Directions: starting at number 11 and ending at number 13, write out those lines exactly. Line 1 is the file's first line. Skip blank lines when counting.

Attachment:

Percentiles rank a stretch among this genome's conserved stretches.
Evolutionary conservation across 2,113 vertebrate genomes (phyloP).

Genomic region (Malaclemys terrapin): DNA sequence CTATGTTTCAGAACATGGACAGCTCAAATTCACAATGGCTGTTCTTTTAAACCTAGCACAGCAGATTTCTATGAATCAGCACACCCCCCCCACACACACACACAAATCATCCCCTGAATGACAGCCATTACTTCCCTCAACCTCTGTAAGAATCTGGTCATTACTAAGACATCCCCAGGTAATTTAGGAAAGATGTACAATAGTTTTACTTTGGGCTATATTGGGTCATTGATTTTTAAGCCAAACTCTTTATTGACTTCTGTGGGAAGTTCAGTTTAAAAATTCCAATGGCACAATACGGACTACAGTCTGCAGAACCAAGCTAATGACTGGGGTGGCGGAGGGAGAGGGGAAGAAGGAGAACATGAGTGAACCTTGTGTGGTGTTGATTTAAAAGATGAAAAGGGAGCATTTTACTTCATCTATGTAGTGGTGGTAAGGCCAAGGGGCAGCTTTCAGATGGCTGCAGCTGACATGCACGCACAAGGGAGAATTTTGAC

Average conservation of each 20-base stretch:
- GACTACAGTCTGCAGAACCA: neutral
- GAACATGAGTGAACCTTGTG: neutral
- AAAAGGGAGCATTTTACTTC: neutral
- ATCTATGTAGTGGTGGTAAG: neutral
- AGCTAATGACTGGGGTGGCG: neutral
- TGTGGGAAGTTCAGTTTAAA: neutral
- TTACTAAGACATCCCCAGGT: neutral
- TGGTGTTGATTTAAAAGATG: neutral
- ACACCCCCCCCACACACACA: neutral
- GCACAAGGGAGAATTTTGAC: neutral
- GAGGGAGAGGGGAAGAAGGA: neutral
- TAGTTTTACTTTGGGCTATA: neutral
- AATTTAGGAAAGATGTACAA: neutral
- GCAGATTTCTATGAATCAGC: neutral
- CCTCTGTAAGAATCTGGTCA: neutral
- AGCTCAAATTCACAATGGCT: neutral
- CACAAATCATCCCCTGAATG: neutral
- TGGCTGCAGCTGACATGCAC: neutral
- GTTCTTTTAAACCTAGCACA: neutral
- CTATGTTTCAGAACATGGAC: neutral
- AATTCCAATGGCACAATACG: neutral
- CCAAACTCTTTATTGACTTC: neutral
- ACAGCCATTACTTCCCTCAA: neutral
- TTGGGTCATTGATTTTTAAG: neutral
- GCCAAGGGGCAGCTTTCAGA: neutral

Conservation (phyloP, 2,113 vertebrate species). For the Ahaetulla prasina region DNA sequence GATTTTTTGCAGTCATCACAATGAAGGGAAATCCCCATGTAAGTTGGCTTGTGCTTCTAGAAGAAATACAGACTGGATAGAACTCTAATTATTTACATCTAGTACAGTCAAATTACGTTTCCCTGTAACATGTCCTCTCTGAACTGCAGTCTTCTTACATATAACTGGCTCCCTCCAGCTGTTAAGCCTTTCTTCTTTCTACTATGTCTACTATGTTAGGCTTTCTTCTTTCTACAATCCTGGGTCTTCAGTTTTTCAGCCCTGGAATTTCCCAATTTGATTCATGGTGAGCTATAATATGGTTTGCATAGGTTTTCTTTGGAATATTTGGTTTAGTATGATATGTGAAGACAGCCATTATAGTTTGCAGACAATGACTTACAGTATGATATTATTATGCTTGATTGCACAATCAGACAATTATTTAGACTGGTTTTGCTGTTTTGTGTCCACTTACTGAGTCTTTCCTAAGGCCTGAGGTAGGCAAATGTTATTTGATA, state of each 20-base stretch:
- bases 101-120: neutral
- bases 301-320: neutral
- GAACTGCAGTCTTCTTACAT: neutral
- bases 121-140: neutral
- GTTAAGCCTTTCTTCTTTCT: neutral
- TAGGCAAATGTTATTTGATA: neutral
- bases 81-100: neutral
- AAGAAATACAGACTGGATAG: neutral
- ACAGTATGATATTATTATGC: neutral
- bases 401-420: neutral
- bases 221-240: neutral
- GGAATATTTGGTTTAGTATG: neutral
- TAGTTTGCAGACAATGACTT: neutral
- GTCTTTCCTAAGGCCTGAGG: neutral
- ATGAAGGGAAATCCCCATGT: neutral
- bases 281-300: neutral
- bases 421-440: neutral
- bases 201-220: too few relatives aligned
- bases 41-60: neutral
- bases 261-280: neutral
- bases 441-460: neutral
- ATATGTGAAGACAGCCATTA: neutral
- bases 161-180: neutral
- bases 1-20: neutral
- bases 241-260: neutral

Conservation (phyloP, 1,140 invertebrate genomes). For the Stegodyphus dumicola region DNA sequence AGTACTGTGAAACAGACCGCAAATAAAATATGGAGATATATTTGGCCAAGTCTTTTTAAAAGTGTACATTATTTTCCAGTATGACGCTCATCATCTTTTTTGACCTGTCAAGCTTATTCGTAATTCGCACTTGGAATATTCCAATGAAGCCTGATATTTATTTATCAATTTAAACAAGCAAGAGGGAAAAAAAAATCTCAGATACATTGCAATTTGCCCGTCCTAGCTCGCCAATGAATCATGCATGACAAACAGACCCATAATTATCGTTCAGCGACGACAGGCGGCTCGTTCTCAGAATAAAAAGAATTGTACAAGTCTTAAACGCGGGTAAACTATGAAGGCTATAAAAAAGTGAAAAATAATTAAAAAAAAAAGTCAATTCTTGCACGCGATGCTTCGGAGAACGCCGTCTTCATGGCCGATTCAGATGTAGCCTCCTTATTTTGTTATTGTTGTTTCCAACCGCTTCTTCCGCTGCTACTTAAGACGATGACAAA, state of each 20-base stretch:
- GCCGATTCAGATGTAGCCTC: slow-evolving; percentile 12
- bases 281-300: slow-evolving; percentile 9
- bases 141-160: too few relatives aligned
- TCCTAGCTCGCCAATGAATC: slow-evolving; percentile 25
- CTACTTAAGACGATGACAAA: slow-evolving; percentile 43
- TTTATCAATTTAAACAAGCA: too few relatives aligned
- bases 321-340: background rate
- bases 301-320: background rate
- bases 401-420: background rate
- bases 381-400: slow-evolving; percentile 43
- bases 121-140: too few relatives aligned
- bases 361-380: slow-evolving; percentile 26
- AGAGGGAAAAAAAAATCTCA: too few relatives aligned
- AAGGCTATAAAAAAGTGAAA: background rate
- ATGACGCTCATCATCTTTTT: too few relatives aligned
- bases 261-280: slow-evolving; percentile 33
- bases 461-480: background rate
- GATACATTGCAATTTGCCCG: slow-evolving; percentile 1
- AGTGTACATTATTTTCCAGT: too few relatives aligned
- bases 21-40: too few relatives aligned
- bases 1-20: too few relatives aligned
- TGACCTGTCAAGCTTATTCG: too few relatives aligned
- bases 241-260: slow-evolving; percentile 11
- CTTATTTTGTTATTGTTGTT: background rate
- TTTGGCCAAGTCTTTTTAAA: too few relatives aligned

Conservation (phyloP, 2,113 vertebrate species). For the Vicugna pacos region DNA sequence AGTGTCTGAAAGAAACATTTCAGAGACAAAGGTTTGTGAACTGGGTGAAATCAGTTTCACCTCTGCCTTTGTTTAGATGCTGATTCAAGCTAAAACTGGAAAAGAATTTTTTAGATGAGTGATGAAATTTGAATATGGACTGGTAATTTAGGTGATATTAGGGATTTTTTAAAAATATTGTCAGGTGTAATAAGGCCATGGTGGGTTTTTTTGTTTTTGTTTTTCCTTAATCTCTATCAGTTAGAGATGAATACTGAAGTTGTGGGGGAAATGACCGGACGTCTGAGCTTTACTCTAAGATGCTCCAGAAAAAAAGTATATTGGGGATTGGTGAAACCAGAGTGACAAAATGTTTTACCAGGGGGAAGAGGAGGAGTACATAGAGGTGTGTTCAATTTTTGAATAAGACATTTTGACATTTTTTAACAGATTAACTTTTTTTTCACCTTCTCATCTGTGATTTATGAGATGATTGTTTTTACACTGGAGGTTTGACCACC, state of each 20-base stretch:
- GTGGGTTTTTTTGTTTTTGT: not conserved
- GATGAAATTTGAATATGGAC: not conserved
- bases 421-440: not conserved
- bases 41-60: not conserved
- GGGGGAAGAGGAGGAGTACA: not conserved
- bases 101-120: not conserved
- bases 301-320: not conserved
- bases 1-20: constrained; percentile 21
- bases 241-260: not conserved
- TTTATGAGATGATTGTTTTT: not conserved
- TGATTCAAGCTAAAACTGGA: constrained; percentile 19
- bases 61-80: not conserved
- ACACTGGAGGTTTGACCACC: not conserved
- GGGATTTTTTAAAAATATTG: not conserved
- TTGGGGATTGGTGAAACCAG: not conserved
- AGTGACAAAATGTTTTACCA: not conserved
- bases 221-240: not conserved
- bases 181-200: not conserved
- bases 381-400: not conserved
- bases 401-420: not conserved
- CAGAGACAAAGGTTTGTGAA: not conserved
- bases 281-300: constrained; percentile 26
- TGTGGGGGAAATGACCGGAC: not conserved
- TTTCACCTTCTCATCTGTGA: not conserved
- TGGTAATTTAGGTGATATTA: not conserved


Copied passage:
- TTACTAAGACATCCCCAGGT: neutral
- TGGTGTTGATTTAAAAGATG: neutral
- ACACCCCCCCCACACACACA: neutral